Thirty Years Ago
“Jacumba Hotel, Ida here.”
“Hello, I’d like a reservation for this weekend.”
“Sorry, honey, we’re filled up. We’ve got two groups coming in — the glider club and the A.A. — plus all the regulars.”
“Not even room for one?”
(Fumbling of the receiver, thrashing of papers.) “Well, maybe I can make room for you, honey. Rates are 12 dollars a night, including three meals a day. If you can’t be at the table at meal time, you better plan on eating someplace else.”
“I’ll be there.”
“A QUIET STREET AND AN OLD HOTEL,” Steve Sorensen, March 16, 1978
Twenty-Five Years Ago
A.W. Coggeshall came here when the city was young, just 42 years after Alonzo E. Horton founded New San Diego. That was in 1909, the same year that Horton died. Like Horton, Coggeshall as a young man clerked in a grocery store and was an outstanding athlete; like Horton, as soon as he could he started buying land, in what by then was downtown San Diego. Unlike Horton, Coggeshall has given no land away, has built no grand buildings, doesn’t live in a mansion, and has never run for public office.
“CAN YOU SPOT THE MILLIONAIRE IN THIS PICTURE?” Amy Chu, March 17, 1983
Twenty Years Ago
After reading “Coyote: Confessions of an Illegal Alien Smuggler” (February 25), I would like to comment. The illegal-alien problem cannot be ignored any longer by the residents of San Diego, the South Bay, and the communities closer to the border, like Imperial Beach, Otay, and San Ysidro.
My personal solution to control the illegal invasion here is a big wall along the borders of California, Arizona, New Mexico, and Texas. I would like to suggest a name for it — “The Enchilada Wall.”
LETTERS: “THE WALL,” Jose A. Puentes, Chula Vista, March 17, 1988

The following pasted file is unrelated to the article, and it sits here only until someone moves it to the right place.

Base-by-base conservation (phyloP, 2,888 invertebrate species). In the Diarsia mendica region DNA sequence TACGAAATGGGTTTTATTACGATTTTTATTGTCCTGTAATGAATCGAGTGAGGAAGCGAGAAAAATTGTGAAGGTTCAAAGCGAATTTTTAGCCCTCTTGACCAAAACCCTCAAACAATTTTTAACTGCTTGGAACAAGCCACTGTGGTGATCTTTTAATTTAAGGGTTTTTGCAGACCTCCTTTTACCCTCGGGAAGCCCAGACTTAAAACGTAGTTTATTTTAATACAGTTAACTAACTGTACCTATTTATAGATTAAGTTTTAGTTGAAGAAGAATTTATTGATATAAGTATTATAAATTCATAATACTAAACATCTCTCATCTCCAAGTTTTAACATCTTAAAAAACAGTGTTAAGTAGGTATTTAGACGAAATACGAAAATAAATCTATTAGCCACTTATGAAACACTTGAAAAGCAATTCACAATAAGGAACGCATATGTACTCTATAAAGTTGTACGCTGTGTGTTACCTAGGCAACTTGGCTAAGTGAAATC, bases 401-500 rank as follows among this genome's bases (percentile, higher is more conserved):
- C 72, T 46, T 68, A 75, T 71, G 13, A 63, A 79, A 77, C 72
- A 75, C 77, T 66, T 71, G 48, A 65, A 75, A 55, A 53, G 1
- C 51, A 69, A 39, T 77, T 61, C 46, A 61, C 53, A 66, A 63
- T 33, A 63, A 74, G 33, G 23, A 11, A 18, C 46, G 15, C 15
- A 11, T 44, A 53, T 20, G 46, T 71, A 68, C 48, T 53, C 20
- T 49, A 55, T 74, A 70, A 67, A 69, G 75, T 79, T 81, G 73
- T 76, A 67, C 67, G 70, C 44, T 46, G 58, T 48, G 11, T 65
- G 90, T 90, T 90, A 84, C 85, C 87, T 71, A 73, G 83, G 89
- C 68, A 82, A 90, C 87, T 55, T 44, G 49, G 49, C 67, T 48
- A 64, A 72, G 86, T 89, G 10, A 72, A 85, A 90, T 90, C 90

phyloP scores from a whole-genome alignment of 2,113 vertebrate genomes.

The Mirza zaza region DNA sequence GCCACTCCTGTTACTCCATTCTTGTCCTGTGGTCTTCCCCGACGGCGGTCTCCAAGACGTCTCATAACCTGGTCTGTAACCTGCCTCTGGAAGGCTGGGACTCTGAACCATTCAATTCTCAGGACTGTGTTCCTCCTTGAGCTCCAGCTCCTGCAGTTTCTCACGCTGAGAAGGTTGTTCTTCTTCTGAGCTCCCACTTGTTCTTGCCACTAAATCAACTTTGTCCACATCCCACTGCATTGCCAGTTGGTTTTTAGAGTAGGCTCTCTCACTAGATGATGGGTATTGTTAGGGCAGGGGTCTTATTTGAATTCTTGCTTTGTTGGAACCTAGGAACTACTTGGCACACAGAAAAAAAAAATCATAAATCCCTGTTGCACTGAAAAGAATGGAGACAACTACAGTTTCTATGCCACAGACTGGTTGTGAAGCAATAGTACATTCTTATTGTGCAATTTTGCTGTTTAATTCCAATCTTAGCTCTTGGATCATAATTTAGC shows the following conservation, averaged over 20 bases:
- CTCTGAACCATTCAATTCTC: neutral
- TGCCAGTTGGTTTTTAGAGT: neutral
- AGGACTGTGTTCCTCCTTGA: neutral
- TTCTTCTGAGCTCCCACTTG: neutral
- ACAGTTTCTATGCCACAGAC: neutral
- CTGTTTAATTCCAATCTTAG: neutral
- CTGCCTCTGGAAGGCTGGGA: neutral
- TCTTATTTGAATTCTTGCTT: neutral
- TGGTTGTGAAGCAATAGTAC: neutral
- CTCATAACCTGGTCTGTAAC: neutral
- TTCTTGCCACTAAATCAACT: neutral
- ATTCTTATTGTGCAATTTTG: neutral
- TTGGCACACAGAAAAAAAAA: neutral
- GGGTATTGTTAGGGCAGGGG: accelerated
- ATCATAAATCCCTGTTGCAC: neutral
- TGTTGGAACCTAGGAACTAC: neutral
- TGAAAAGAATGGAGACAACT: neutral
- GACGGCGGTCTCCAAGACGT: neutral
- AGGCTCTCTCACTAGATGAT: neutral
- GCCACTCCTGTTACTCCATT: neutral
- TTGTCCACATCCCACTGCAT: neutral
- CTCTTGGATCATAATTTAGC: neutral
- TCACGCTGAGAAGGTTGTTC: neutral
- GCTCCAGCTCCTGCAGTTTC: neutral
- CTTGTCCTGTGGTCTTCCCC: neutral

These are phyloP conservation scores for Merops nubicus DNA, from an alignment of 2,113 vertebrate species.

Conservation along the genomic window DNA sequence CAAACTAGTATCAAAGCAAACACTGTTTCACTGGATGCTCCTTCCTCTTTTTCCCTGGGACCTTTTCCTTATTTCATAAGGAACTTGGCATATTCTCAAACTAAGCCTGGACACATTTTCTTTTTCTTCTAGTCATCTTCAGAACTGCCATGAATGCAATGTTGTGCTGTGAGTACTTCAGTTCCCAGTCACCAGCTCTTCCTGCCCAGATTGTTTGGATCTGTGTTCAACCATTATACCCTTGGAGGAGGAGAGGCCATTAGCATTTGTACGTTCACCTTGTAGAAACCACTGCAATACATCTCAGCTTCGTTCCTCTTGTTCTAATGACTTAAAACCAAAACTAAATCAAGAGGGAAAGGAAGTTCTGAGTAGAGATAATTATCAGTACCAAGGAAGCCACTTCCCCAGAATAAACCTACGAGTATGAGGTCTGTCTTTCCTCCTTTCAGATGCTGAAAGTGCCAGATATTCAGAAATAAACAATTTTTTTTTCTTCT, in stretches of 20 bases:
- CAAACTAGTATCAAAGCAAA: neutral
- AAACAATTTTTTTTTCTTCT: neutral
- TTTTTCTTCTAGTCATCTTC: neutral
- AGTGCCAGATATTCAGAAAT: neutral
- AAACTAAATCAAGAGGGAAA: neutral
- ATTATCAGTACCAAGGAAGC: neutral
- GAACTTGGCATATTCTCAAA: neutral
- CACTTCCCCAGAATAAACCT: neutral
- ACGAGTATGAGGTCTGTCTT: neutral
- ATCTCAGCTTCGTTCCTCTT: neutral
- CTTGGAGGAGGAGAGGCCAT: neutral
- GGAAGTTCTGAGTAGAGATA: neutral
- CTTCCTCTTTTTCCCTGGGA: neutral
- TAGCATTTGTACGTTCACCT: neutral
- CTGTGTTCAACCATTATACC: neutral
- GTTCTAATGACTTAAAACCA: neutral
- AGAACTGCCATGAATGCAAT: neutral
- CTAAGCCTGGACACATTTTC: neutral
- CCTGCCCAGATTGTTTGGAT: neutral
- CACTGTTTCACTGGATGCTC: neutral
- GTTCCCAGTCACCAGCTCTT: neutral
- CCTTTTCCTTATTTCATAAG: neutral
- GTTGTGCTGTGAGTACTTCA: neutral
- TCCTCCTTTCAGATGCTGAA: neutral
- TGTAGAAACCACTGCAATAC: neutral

Fifteen Years Ago
The state senate is set to vote today on whether to confirm San Diego attorney John Davies as a member of the University of California’s Board of Regents. Davies was nominated to the post by his old friend, Governor Pete Wilson. Critics say Davies is a poor choice in a culturally diverse university system.
One example they site is his ownership stake in San Diego radio station KIFM, which is being investigated by the Federal Communications Commission for not meeting minority hiring standards.
— CITY LIGHTS: “WILSON BUD SNAGGED IN RACIAL JAZZ CASE,” Dirk Sutro, March 18, 1993
Ten Years Ago
Larry Lawrence, the late owner of the Hotel del Coronado and Bill Clinton’s onetime ambassador to Switzerland, achieved posthumous ignominy when it was revealed that his wartime service in the Merchant Marine was a hoax, and his body was exhumed from Arlington National Cemetery.
A major player in the “Gravegate” scandal was Lawrence’s ex-aide, Norma Nicolls, who came forward to testify that Lawrence had asked her to conduct research on Merchant Marine ships of the World War II–era, apparently in an effort to place himself in the midst of a North Atlantic battle.
Nicolls also became a confidante to columnist Arianna Huffington, who has used Nicolls as a key source in her in her ongoing coverage of the Lawrence scandals.
CITY LIGHTS: “LARRY’S BEST GAL,” Bill Manson, March 19, 1998
Five Years Ago
In March of 1964 I was the Senior Advisor of a patrol of four Americans and a platoon of Jarai Montagnard tribesmen. We were out hunting for the population of a Jarai village that the Viet Cong had kidnapped to use as slave labor in the jungle.
“No g’pow! No g’pow!” g’pow being Jarai for gun. Probably the only thing that saved two of them was that my troops had to shoot wide to avoid hitting me. But they hit one of them and blood ran down his back as he ran.
CITY LIGHTS: “CHIMPS WITH NUKES,” Jim Morris, March 13, 2003